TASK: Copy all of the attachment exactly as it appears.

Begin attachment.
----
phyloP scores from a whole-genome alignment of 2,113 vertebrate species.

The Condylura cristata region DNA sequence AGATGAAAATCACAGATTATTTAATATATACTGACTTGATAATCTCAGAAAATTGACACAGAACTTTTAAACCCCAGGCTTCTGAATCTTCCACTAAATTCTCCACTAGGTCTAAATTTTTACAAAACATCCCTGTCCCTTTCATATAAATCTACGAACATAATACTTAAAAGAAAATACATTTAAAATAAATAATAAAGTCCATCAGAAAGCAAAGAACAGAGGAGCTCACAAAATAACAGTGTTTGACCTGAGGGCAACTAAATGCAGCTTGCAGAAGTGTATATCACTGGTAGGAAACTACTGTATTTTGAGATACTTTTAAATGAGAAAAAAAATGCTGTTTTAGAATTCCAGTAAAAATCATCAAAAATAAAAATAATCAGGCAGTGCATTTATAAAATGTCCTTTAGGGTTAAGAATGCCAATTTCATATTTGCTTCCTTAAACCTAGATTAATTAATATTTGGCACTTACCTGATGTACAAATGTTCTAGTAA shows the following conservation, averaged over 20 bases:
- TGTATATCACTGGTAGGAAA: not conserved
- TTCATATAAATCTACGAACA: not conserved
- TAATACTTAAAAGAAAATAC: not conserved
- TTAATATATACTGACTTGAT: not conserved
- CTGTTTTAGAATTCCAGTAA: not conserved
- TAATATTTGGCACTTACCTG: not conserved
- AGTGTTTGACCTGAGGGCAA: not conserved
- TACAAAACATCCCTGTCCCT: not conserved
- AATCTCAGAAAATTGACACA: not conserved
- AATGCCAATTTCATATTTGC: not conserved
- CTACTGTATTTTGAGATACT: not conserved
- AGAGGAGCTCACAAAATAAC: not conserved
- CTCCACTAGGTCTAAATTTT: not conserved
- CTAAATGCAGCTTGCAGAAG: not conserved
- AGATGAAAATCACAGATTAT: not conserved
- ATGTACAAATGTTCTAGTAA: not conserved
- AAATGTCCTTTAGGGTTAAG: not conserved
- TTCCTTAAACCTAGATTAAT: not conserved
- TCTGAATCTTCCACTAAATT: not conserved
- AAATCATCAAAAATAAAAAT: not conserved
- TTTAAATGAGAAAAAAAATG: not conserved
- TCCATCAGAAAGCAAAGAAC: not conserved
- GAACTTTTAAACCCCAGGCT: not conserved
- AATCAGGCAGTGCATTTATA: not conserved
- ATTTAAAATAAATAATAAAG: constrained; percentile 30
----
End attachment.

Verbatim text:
phyloP scores from a whole-genome alignment of 2,113 vertebrate species.

The Condylura cristata region DNA sequence AGATGAAAATCACAGATTATTTAATATATACTGACTTGATAATCTCAGAAAATTGACACAGAACTTTTAAACCCCAGGCTTCTGAATCTTCCACTAAATTCTCCACTAGGTCTAAATTTTTACAAAACATCCCTGTCCCTTTCATATAAATCTACGAACATAATACTTAAAAGAAAATACATTTAAAATAAATAATAAAGTCCATCAGAAAGCAAAGAACAGAGGAGCTCACAAAATAACAGTGTTTGACCTGAGGGCAACTAAATGCAGCTTGCAGAAGTGTATATCACTGGTAGGAAACTACTGTATTTTGAGATACTTTTAAATGAGAAAAAAAATGCTGTTTTAGAATTCCAGTAAAAATCATCAAAAATAAAAATAATCAGGCAGTGCATTTATAAAATGTCCTTTAGGGTTAAGAATGCCAATTTCATATTTGCTTCCTTAAACCTAGATTAATTAATATTTGGCACTTACCTGATGTACAAATGTTCTAGTAA shows the following conservation, averaged over 20 bases:
- TGTATATCACTGGTAGGAAA: not conserved
- TTCATATAAATCTACGAACA: not conserved
- TAATACTTAAAAGAAAATAC: not conserved
- TTAATATATACTGACTTGAT: not conserved
- CTGTTTTAGAATTCCAGTAA: not conserved
- TAATATTTGGCACTTACCTG: not conserved
- AGTGTTTGACCTGAGGGCAA: not conserved
- TACAAAACATCCCTGTCCCT: not conserved
- AATCTCAGAAAATTGACACA: not conserved
- AATGCCAATTTCATATTTGC: not conserved
- CTACTGTATTTTGAGATACT: not conserved
- AGAGGAGCTCACAAAATAAC: not conserved
- CTCCACTAGGTCTAAATTTT: not conserved
- CTAAATGCAGCTTGCAGAAG: not conserved
- AGATGAAAATCACAGATTAT: not conserved
- ATGTACAAATGTTCTAGTAA: not conserved
- AAATGTCCTTTAGGGTTAAG: not conserved
- TTCCTTAAACCTAGATTAAT: not conserved
- TCTGAATCTTCCACTAAATT: not conserved
- AAATCATCAAAAATAAAAAT: not conserved
- TTTAAATGAGAAAAAAAATG: not conserved
- TCCATCAGAAAGCAAAGAAC: not conserved
- GAACTTTTAAACCCCAGGCT: not conserved
- AATCAGGCAGTGCATTTATA: not conserved
- ATTTAAAATAAATAATAAAG: constrained; percentile 30